While I’m stuck at home mending my leg, I thought I’d finish off the organisation of our trip away in June/July. It’s “only” 102 days away and I’m hoping to be mobile again by then.
There are a couple of overnight hotels to book, a train journey here (and back again) to organise, seats to choose on the flights – the details.
And then there’s the boat.
We’re going for to live on a boat for a week in the French region of Burgundy. They do wine there. It’s going to be great. Part of living on the boat will be taking the boat along a canal there. A leisurely trip along a waterway, from pretty point A to picturesque point B. It sounds heavenly, and I’m sure it will be, but there’s a bit more to it than I thought.
Their Captain’s Handbook PDF is FORTY pages long. There are Youtube videos on how to tie up your boat, how to steer your boat, how to get on and off your boat, how to approach locks, how not to approach locks, “waterway etiquette” etc etc etc. There are waterway signs, several different kinds of traffic lights and I’ll be honest, it’s got me a little panicky.
The section of “How To Start Your Engine” is five paragraphs long.
I have plenty to read and plenty to learn.
Normal service here may be mildly truncated in the run up to our trip.
Sorry, I’m busy.
I wish I was still on holiday. I’ve been back at work for 12 days already, but the vacation vibes don’t seem to be subsiding at all.
This weekend didn’t help. With well-publicised nonsense and criminality in the city and with the conversation revolving almost solely around the ever more likely appearance of Day Zero, the azure waters and sun-soaked beaches of Cape Agulhas seemed like a very good place to be. And to stay.
Sadly, of course, it can’t be. Our lives are here in Cape Town: home, work, school, dessicated garden. But I want to relive the morning I spent hovering 120m over the rocks and just watching my HD display.
And so I shall:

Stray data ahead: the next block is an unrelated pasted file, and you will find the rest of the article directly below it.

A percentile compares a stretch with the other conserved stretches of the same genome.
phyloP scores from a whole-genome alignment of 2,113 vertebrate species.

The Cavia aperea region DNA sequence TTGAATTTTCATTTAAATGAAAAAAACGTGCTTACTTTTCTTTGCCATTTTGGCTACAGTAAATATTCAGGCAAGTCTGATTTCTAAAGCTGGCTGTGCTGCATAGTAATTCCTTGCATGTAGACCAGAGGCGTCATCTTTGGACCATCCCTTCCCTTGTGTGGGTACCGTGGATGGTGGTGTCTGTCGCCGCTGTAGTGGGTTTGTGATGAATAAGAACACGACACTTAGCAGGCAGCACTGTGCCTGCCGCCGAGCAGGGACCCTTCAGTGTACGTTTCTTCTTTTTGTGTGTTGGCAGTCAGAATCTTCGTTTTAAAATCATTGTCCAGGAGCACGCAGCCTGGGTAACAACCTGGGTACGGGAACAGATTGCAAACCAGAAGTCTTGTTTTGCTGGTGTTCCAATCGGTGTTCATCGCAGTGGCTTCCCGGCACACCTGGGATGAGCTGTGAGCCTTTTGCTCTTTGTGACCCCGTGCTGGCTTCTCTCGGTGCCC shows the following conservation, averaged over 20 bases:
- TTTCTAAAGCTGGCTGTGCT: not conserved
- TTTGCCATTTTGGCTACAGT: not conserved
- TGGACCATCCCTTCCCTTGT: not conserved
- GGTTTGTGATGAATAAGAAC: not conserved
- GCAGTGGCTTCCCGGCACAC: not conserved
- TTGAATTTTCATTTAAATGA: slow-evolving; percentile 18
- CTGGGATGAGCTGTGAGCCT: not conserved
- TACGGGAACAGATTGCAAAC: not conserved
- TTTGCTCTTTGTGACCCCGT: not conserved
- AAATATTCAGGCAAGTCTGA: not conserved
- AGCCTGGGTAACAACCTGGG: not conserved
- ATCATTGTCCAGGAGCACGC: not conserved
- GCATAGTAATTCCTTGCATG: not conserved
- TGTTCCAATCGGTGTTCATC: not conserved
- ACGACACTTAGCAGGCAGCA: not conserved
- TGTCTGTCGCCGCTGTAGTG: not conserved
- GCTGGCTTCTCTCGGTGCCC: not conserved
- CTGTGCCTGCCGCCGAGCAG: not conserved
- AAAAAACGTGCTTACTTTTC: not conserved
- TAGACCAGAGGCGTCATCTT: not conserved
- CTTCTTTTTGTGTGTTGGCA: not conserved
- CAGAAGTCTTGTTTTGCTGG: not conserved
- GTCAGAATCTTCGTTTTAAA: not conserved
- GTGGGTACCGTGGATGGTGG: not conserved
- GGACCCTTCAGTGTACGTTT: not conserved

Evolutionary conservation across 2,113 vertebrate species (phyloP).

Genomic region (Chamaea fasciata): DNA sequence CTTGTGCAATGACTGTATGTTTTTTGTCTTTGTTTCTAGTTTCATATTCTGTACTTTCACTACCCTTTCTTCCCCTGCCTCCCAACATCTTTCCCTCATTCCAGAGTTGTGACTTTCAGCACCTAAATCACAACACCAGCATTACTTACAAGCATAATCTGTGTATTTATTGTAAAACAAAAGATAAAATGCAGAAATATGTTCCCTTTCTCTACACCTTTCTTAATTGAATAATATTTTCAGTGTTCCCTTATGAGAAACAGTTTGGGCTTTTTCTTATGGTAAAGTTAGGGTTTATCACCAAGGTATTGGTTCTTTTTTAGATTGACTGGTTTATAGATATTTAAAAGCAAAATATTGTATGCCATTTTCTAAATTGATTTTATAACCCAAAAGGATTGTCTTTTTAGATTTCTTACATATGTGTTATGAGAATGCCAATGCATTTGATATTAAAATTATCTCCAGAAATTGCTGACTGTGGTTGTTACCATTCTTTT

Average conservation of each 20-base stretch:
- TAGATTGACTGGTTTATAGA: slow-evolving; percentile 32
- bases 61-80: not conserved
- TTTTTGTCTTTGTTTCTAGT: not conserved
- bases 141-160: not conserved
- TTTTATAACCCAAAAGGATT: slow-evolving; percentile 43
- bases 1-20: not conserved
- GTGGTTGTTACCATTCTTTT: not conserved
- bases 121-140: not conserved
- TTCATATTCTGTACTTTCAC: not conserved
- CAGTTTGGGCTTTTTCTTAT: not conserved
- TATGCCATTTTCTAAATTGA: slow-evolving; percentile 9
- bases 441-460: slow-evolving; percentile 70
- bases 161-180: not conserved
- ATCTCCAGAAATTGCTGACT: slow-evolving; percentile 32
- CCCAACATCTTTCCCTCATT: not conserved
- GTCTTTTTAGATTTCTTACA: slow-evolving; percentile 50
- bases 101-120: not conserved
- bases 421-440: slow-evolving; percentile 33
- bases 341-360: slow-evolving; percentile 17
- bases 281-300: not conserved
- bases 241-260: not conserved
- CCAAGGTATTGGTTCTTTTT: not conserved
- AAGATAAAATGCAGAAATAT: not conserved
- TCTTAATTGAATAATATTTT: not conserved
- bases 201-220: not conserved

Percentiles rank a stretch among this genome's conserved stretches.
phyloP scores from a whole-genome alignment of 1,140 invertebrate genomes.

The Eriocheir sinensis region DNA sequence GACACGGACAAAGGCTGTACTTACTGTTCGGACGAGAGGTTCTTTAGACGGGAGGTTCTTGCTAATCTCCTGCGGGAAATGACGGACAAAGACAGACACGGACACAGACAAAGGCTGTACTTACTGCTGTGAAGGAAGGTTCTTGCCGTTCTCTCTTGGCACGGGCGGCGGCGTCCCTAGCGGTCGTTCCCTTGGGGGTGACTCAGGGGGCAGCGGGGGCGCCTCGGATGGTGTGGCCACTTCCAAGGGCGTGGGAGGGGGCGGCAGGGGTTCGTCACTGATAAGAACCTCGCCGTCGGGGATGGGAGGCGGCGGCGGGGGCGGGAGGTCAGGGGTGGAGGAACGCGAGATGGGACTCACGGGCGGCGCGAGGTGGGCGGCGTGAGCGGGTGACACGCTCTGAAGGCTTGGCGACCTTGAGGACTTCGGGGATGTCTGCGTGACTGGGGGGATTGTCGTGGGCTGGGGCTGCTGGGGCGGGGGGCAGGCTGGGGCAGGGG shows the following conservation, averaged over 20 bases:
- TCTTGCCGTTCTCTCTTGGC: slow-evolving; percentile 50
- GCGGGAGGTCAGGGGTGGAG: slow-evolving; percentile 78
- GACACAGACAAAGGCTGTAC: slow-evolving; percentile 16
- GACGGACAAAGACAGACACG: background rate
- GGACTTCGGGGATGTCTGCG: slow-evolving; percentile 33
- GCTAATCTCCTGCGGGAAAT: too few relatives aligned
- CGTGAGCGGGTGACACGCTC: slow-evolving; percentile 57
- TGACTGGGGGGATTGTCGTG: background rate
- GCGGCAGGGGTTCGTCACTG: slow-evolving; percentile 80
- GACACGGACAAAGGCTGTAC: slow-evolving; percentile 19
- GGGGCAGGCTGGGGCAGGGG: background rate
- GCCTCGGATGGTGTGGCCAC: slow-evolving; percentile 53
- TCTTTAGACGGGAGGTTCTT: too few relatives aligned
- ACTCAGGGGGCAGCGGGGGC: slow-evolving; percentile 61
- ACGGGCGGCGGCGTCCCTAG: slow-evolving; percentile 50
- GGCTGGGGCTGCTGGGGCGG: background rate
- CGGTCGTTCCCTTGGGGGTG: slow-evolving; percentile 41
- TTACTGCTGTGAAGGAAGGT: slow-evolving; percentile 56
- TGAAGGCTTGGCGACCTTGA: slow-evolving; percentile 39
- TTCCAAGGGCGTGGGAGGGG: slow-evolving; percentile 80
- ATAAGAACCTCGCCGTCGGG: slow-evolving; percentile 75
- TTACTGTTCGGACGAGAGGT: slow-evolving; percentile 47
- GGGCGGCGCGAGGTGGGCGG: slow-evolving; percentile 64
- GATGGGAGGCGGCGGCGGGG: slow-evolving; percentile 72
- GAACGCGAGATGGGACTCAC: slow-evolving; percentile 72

I’ll be honest, it’s not helping. And that’s mainly because when I look out of the window of the dull, grey laboratory, all I see is dull, grey skies.
Tomorrow evening I have to reset my alarm to basically the middle of the night so the kids can get to school on time.
The traffic will be back. Properly back.
And my front sausage has got a hole in its side – just from exposure to the sun and general wear and tear, I think.
So yeah, I make no apology for being a bit bleugh this morning and for attempting to live vicariously through this weekend’s aerial photographic revelries.
Right. Back to work.
[sound of faint sobbing continues]
Overheard, early afternoon in a bottle store the other day.
Afrikaans accent. Obviously.
Ja, I was going to have a dry day today, but then I remembered that I already had a Klippies and Coke for breakfast.
Ah, the wonderful holiday spirit.
The end of the holiday will hit me full on in the earhole early tomorrow morning, as my alarm clock wakes me for another day of toil in the lab. It’s the downside to having a break: the inevitable return to reality. Having been off work for 11 whole days, during which time we drove literally thousands of kilometres and paddled for literally another several, it’s going to be tough to face real life head on in the morning.
And it’s not even as if it’s going to be that bad. Most kids go back to school tomorrow, but thanks to the vagaries of the SA private schooling system, ours have an extra day off. So that’s an extra hour in bed.
Wednesday morning… well… Wednesday morning is going to be obscene.
The good news is on the horizon. Another long weekend (and another, shorter trip away) at the end of the month. It’s not too long to wait.
And that’s what will keep me going tomorrow. After that though, I don’t know. The next long weekend isn’t until the middle of June.
Earlier in the day, a yacht came past, en route from PE to Cape Town.
That was about the biggest thing to happen today.
Which was nice.